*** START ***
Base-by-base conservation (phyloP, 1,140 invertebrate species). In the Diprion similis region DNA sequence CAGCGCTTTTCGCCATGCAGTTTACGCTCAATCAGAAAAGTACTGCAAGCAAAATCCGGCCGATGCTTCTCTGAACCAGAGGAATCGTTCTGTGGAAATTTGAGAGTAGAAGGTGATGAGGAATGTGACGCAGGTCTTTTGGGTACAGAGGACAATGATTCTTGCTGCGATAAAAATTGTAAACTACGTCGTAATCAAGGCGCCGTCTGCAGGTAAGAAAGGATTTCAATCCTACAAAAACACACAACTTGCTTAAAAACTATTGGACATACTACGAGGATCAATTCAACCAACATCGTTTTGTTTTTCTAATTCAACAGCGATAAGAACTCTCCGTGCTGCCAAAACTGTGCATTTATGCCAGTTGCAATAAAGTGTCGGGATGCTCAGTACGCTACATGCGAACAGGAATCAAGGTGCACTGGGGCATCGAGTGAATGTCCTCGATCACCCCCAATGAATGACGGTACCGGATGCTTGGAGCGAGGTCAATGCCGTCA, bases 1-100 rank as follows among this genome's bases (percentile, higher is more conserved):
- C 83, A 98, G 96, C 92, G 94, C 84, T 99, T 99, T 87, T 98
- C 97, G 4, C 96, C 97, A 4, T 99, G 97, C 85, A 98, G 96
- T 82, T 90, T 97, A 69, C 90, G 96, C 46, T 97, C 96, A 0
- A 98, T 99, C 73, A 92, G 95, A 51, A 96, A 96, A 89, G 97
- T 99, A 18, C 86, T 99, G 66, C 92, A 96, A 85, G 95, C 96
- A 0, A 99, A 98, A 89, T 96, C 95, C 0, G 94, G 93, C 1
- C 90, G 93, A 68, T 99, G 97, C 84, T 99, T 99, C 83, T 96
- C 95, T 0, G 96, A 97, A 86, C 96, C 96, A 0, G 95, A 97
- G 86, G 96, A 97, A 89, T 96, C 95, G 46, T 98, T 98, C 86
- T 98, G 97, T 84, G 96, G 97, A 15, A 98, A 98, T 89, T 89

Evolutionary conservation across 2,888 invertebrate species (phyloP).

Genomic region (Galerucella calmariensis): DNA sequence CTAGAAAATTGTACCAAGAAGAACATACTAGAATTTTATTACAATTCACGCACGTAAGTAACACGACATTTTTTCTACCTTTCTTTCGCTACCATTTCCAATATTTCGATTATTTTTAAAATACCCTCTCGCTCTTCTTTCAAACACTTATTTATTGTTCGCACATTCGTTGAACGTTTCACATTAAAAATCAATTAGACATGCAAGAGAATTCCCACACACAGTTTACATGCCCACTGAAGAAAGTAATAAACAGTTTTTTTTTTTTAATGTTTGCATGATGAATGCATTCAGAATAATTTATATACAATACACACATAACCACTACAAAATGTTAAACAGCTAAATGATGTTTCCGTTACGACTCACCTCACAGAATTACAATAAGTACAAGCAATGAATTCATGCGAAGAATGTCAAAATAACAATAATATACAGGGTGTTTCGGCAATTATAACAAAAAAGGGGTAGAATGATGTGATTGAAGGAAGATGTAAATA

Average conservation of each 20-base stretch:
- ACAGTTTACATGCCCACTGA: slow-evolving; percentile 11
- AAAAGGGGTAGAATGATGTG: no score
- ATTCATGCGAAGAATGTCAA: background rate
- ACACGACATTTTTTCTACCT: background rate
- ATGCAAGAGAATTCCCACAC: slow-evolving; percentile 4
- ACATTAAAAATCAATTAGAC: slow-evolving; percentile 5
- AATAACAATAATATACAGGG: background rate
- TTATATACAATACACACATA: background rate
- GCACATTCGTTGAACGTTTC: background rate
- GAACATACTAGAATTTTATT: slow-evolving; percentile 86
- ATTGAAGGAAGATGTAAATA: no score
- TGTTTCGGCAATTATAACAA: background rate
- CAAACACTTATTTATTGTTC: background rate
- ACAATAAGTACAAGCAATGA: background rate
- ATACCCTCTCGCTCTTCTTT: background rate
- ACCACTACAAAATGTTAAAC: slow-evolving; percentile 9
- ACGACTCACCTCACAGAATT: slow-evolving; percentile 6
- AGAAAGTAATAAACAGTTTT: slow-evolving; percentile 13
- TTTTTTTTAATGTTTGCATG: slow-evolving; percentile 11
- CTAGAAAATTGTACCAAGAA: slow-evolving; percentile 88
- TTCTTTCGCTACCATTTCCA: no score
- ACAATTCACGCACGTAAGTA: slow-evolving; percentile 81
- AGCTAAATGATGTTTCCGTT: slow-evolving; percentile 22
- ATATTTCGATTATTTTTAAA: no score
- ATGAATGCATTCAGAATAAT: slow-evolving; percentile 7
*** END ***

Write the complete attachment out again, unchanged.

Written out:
Base-by-base conservation (phyloP, 1,140 invertebrate species). In the Diprion similis region DNA sequence CAGCGCTTTTCGCCATGCAGTTTACGCTCAATCAGAAAAGTACTGCAAGCAAAATCCGGCCGATGCTTCTCTGAACCAGAGGAATCGTTCTGTGGAAATTTGAGAGTAGAAGGTGATGAGGAATGTGACGCAGGTCTTTTGGGTACAGAGGACAATGATTCTTGCTGCGATAAAAATTGTAAACTACGTCGTAATCAAGGCGCCGTCTGCAGGTAAGAAAGGATTTCAATCCTACAAAAACACACAACTTGCTTAAAAACTATTGGACATACTACGAGGATCAATTCAACCAACATCGTTTTGTTTTTCTAATTCAACAGCGATAAGAACTCTCCGTGCTGCCAAAACTGTGCATTTATGCCAGTTGCAATAAAGTGTCGGGATGCTCAGTACGCTACATGCGAACAGGAATCAAGGTGCACTGGGGCATCGAGTGAATGTCCTCGATCACCCCCAATGAATGACGGTACCGGATGCTTGGAGCGAGGTCAATGCCGTCA, bases 1-100 rank as follows among this genome's bases (percentile, higher is more conserved):
- C 83, A 98, G 96, C 92, G 94, C 84, T 99, T 99, T 87, T 98
- C 97, G 4, C 96, C 97, A 4, T 99, G 97, C 85, A 98, G 96
- T 82, T 90, T 97, A 69, C 90, G 96, C 46, T 97, C 96, A 0
- A 98, T 99, C 73, A 92, G 95, A 51, A 96, A 96, A 89, G 97
- T 99, A 18, C 86, T 99, G 66, C 92, A 96, A 85, G 95, C 96
- A 0, A 99, A 98, A 89, T 96, C 95, C 0, G 94, G 93, C 1
- C 90, G 93, A 68, T 99, G 97, C 84, T 99, T 99, C 83, T 96
- C 95, T 0, G 96, A 97, A 86, C 96, C 96, A 0, G 95, A 97
- G 86, G 96, A 97, A 89, T 96, C 95, G 46, T 98, T 98, C 86
- T 98, G 97, T 84, G 96, G 97, A 15, A 98, A 98, T 89, T 89

Evolutionary conservation across 2,888 invertebrate species (phyloP).

Genomic region (Galerucella calmariensis): DNA sequence CTAGAAAATTGTACCAAGAAGAACATACTAGAATTTTATTACAATTCACGCACGTAAGTAACACGACATTTTTTCTACCTTTCTTTCGCTACCATTTCCAATATTTCGATTATTTTTAAAATACCCTCTCGCTCTTCTTTCAAACACTTATTTATTGTTCGCACATTCGTTGAACGTTTCACATTAAAAATCAATTAGACATGCAAGAGAATTCCCACACACAGTTTACATGCCCACTGAAGAAAGTAATAAACAGTTTTTTTTTTTTAATGTTTGCATGATGAATGCATTCAGAATAATTTATATACAATACACACATAACCACTACAAAATGTTAAACAGCTAAATGATGTTTCCGTTACGACTCACCTCACAGAATTACAATAAGTACAAGCAATGAATTCATGCGAAGAATGTCAAAATAACAATAATATACAGGGTGTTTCGGCAATTATAACAAAAAAGGGGTAGAATGATGTGATTGAAGGAAGATGTAAATA

Average conservation of each 20-base stretch:
- ACAGTTTACATGCCCACTGA: slow-evolving; percentile 11
- AAAAGGGGTAGAATGATGTG: no score
- ATTCATGCGAAGAATGTCAA: background rate
- ACACGACATTTTTTCTACCT: background rate
- ATGCAAGAGAATTCCCACAC: slow-evolving; percentile 4
- ACATTAAAAATCAATTAGAC: slow-evolving; percentile 5
- AATAACAATAATATACAGGG: background rate
- TTATATACAATACACACATA: background rate
- GCACATTCGTTGAACGTTTC: background rate
- GAACATACTAGAATTTTATT: slow-evolving; percentile 86
- ATTGAAGGAAGATGTAAATA: no score
- TGTTTCGGCAATTATAACAA: background rate
- CAAACACTTATTTATTGTTC: background rate
- ACAATAAGTACAAGCAATGA: background rate
- ATACCCTCTCGCTCTTCTTT: background rate
- ACCACTACAAAATGTTAAAC: slow-evolving; percentile 9
- ACGACTCACCTCACAGAATT: slow-evolving; percentile 6
- AGAAAGTAATAAACAGTTTT: slow-evolving; percentile 13
- TTTTTTTTAATGTTTGCATG: slow-evolving; percentile 11
- CTAGAAAATTGTACCAAGAA: slow-evolving; percentile 88
- TTCTTTCGCTACCATTTCCA: no score
- ACAATTCACGCACGTAAGTA: slow-evolving; percentile 81
- AGCTAAATGATGTTTCCGTT: slow-evolving; percentile 22
- ATATTTCGATTATTTTTAAA: no score
- ATGAATGCATTCAGAATAAT: slow-evolving; percentile 7